An army of cleaners swarms over the cabin interior. The cabin crew is boarding, stowing their bags then checking their workspace: emergency equipment, catering stuff. The First Officer is dragging his gear into the cockpit, then pulling on a safety vest to go outside and pre-flight, before coming inside to set up the cockpit. They’re all really busy, so why don’t you make yourself scarce? Good idea.
Bing! Time’s up: we should be sufficiently close to launch so you can step on-board, finish the last pre-flight checklists, verify the route (VERY important); then the challenge and response–and the blink check: you sweep your eyes over all of the panels (yaw damper on, pressurization auto . . .) making sure for yourself that everything’s the way you want to know it must be when you’re rolling down the concrete with your eyes on the centerline stripe being gobbled up at a hundred-fifty miles per hour.
Exterior door warning lights wink out one by one as the last bags are thrown into the cargo compartments. Feels like a symphony warm-up, while the ushers urge everyone to their seats before the curtain–don’t want to be late.
The jet’s alive and breathing now, the auxiliary power unit–a small jet engine in the tail section–now pumping out high pressure air and generating our own electricity. I add the hum of hydraulic pumps to the mix and with a thud, 3,000 psi of hydraulic fluid snaps the flight controls to attention. Now my arms are 130 feet long, with sleek wingtips, my feet on the rudders swing the three story tall tail. Places everyone, we’re near curtain time.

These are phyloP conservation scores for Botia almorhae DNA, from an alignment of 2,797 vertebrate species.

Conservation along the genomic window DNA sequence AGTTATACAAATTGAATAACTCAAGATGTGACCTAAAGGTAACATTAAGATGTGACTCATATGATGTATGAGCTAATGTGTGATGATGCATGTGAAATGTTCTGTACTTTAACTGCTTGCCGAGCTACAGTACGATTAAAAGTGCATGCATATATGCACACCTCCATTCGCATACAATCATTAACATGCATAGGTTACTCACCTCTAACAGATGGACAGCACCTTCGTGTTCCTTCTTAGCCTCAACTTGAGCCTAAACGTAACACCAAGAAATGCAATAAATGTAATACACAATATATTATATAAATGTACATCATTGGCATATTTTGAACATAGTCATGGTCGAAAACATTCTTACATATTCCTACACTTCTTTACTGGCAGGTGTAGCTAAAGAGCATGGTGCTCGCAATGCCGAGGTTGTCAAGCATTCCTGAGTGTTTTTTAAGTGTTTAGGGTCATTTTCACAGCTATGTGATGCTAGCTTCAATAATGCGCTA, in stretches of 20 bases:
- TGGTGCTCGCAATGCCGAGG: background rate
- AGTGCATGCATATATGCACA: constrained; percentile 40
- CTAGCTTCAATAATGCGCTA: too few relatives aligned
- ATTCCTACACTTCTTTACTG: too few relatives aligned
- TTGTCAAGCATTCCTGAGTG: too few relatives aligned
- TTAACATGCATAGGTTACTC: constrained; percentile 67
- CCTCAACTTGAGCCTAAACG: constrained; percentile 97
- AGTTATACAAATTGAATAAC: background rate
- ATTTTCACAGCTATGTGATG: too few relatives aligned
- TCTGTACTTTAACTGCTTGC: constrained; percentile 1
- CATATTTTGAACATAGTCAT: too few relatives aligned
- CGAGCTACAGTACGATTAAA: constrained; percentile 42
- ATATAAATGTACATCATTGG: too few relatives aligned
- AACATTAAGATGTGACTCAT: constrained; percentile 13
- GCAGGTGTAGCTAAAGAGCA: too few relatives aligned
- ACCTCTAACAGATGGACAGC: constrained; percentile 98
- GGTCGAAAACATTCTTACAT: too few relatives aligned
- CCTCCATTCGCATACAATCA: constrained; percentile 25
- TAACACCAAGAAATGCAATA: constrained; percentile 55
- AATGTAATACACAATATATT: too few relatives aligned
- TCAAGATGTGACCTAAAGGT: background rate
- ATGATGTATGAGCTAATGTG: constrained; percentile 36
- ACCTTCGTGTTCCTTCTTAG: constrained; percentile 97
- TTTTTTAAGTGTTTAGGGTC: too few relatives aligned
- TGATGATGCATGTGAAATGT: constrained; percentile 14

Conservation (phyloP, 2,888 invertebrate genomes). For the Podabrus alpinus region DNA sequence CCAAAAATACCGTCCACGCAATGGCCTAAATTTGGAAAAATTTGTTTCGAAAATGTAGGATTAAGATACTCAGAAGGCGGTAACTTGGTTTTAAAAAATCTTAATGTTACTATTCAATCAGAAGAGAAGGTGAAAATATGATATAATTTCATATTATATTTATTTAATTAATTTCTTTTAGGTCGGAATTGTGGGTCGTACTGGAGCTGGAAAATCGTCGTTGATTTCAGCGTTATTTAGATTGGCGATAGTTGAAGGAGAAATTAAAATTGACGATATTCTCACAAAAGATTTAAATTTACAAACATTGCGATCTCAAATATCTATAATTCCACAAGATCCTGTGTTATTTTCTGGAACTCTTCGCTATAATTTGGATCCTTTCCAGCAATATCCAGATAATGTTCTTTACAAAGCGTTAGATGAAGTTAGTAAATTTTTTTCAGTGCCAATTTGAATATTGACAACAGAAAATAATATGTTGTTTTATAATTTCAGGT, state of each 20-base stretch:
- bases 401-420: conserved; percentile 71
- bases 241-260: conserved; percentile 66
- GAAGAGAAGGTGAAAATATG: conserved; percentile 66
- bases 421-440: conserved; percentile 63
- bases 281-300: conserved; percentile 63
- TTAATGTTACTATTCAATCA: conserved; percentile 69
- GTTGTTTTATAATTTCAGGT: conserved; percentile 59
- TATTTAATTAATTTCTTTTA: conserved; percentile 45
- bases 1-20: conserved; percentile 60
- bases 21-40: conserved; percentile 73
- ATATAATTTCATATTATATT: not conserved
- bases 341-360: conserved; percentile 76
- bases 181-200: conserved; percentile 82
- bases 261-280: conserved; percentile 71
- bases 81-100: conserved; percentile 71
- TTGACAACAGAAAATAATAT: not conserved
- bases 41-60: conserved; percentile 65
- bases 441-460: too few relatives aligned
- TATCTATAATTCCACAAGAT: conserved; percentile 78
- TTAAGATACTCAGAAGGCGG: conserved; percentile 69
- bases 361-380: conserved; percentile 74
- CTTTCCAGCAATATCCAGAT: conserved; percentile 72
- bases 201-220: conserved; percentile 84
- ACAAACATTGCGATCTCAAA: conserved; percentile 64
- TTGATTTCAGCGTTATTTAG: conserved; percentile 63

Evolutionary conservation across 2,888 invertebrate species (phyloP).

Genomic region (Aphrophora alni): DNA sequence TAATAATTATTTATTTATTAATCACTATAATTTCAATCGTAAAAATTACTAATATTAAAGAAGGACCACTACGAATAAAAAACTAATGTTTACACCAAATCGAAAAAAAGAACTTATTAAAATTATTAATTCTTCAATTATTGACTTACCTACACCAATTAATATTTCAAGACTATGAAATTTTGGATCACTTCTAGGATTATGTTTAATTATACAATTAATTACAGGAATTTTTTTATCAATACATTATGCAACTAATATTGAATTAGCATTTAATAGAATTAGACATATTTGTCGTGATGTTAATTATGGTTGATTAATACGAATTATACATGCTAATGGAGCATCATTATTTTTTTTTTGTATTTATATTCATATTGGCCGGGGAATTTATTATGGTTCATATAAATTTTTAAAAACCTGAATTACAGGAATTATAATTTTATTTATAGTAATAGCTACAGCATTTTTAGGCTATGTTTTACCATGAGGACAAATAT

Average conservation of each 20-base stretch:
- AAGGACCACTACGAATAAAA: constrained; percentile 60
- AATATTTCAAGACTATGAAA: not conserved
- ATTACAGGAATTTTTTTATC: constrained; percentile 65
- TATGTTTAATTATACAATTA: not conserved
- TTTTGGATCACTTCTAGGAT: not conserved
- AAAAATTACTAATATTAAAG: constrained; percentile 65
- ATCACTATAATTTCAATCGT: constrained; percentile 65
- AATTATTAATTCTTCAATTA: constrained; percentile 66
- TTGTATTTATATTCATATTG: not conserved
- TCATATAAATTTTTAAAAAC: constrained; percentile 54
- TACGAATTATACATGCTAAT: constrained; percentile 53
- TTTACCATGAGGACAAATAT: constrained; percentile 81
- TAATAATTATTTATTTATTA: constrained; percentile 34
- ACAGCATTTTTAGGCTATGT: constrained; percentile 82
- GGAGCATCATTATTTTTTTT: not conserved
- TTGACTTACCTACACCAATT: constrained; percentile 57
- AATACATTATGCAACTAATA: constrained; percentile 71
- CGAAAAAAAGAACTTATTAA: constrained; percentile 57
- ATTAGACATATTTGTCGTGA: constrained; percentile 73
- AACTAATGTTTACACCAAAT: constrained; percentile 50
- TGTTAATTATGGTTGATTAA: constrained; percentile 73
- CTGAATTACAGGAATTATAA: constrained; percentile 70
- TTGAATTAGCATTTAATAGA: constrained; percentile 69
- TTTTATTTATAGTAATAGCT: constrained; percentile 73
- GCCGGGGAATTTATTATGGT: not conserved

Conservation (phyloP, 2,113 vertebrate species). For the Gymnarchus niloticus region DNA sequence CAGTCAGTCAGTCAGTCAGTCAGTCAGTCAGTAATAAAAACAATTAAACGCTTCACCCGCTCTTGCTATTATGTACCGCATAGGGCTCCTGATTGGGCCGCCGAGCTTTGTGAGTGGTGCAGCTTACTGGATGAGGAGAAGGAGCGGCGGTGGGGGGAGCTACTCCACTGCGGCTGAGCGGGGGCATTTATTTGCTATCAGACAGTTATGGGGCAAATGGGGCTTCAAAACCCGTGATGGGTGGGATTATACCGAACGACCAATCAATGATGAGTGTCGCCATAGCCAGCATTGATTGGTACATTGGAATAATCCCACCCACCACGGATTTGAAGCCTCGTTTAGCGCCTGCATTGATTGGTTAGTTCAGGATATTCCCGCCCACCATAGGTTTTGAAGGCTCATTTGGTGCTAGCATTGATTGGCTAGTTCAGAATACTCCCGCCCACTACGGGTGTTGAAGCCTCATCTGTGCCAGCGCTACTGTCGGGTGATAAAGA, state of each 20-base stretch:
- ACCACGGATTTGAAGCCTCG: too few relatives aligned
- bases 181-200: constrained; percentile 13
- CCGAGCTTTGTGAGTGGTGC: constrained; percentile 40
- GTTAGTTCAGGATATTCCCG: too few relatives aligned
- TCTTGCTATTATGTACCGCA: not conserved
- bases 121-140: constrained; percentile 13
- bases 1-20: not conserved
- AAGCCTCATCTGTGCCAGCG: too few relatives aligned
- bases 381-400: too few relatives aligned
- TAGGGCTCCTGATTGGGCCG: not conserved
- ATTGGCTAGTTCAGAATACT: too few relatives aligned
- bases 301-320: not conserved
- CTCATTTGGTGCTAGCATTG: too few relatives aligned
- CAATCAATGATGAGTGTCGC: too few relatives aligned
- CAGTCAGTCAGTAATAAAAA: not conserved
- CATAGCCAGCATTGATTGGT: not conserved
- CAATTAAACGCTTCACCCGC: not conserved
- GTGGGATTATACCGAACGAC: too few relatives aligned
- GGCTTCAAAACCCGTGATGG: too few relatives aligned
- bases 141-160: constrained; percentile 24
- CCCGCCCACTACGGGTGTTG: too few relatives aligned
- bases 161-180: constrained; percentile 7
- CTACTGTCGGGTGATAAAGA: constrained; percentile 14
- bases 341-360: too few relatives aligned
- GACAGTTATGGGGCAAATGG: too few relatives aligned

Life goes slo-mo: take it all in, piece by piece. Last check of the weather and the barometric pressure (rising or falling?) the winds (gusts, shear, direction). Challenge and response checklist like a deacon and a cantor, back and forth, rethinking the world: we’re dividing attention between “to do” and “done.” Simplify, like bees from the hive–all essential focus on flight.
There are numbers in my head, shifting and verifying sums I WILL see before we take off: planned weight, then the actual weight, the combination of which determines pay for angels: how many thousands of feet can we put between us and the dirt? What will the wing support? How much muscle can we get from the two straining horses slung under the wings?
This ain’t just walking around in Vegas and yanking a handle to see what numbers come up–I’m lining them up in my head one by one, verifying them visually. The taxi is a trundle, like walking up steps to a shrine on your knees, and that’s good: buying the angels, which is how we used to refer to altitude in the Air Force, must be a sealed transaction, paid up front–or you will fall from the sky.